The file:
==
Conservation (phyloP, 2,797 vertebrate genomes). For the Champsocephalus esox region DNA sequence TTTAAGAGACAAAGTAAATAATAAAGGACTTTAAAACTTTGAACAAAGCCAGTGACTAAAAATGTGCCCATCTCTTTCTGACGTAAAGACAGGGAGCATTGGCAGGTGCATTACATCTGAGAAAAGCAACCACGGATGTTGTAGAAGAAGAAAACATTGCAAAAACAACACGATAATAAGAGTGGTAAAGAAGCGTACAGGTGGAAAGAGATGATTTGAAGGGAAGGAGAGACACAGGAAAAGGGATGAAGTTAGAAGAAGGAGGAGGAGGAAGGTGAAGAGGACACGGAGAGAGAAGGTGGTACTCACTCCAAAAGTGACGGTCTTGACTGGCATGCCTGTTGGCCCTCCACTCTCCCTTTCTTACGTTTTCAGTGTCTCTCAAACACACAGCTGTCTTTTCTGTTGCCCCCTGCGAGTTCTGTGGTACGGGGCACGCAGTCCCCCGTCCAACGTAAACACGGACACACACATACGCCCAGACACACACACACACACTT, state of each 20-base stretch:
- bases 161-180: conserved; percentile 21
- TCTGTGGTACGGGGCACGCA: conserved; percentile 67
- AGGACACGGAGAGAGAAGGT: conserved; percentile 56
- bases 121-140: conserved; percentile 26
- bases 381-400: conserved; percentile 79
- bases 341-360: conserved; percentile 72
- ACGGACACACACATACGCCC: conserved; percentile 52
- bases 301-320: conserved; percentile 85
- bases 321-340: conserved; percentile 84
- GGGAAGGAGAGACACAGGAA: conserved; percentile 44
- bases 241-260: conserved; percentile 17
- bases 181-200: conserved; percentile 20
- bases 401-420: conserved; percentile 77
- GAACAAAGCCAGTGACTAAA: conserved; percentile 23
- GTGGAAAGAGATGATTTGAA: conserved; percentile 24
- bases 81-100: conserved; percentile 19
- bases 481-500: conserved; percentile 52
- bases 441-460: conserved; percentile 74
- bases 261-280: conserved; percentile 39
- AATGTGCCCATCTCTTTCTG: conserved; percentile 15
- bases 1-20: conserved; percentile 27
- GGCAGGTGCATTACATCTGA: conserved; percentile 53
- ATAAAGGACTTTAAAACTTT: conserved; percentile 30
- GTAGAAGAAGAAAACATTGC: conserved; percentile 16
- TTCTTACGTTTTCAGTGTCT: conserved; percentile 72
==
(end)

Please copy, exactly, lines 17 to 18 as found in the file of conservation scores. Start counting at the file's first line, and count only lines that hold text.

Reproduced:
- bases 81-100: conserved; percentile 19
- bases 481-500: conserved; percentile 52